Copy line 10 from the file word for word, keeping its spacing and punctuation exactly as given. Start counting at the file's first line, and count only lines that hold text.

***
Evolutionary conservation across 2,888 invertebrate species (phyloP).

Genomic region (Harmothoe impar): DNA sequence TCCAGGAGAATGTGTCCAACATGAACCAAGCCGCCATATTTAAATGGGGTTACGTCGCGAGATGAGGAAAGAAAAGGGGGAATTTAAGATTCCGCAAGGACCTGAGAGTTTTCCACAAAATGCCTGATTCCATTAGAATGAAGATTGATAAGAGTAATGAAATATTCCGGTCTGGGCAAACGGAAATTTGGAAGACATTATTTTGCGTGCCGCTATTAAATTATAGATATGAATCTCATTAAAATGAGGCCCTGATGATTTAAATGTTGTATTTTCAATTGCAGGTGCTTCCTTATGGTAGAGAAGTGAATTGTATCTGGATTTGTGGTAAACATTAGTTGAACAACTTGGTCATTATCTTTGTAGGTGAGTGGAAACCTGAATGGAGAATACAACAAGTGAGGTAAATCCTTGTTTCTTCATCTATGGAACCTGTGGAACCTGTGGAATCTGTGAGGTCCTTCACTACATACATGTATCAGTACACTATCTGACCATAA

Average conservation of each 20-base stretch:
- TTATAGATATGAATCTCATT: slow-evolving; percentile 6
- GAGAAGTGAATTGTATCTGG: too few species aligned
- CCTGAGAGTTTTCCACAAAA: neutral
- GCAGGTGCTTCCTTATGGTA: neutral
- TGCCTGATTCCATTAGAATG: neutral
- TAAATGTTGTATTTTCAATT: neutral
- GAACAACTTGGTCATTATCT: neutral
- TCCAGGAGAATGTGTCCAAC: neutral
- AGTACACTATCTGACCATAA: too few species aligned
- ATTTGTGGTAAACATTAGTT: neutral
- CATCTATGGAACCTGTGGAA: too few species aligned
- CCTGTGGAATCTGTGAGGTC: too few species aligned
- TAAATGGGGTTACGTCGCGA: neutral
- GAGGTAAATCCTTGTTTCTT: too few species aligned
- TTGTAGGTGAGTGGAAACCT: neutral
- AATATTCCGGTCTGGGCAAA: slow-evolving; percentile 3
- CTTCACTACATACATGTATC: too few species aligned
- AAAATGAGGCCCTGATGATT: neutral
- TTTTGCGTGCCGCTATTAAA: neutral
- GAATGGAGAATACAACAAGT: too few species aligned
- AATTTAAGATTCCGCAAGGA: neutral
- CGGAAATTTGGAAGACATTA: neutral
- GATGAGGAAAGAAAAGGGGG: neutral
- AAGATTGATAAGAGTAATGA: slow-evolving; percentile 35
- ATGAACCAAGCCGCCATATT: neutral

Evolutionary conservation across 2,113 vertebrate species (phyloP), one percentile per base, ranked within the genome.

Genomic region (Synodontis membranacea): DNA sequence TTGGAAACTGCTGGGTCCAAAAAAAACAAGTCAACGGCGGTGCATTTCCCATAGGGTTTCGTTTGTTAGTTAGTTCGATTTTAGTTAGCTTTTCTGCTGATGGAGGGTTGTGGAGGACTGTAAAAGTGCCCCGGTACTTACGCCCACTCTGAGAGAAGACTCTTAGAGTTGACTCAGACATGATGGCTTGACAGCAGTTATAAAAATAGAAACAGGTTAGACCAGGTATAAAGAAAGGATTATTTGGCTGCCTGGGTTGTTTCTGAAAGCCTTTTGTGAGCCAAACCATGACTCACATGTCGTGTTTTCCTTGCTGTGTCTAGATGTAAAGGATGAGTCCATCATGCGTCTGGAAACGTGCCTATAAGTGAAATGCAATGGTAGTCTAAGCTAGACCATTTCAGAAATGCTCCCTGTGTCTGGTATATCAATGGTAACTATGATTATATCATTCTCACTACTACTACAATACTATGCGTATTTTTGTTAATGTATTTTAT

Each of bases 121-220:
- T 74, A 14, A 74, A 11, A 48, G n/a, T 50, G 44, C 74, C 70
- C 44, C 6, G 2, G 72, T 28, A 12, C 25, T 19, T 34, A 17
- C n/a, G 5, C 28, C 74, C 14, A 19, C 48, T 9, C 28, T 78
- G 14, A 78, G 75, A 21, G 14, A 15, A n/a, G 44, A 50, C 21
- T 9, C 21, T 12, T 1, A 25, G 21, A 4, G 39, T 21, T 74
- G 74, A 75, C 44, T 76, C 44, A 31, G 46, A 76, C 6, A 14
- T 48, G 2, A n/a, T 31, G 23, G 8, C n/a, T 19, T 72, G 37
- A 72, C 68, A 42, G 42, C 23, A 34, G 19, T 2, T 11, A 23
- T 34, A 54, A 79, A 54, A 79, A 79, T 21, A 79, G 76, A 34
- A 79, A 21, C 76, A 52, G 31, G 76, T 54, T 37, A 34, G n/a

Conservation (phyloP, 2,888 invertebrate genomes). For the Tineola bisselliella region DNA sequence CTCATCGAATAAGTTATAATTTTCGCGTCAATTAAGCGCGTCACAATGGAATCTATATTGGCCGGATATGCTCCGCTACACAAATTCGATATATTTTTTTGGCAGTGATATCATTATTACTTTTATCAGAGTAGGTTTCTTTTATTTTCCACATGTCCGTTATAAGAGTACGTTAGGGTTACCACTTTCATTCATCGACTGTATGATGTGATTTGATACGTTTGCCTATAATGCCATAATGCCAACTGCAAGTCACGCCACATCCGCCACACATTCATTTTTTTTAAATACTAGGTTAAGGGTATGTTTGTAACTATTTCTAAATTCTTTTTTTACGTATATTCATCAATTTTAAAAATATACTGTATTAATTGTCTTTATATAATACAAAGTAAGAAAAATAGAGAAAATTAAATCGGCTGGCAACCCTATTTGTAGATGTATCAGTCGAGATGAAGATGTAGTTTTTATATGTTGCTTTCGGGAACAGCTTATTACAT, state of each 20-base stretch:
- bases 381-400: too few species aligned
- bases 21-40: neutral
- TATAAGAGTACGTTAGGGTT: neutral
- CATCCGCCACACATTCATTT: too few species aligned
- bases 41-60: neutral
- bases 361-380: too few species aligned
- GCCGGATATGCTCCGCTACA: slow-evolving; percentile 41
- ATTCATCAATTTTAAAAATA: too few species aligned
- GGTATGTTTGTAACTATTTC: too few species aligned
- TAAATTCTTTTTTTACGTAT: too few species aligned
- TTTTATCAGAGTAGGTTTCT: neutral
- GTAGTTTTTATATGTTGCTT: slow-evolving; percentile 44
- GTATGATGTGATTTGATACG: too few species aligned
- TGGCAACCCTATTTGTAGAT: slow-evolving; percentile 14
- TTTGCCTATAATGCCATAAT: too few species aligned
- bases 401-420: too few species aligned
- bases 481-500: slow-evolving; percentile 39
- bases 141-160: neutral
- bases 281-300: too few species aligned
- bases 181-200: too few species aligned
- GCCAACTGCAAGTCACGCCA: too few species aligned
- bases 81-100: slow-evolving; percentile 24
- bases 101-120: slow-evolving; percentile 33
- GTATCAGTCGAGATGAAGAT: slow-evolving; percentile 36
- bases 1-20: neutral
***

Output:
- GAACAACTTGGTCATTATCT: neutral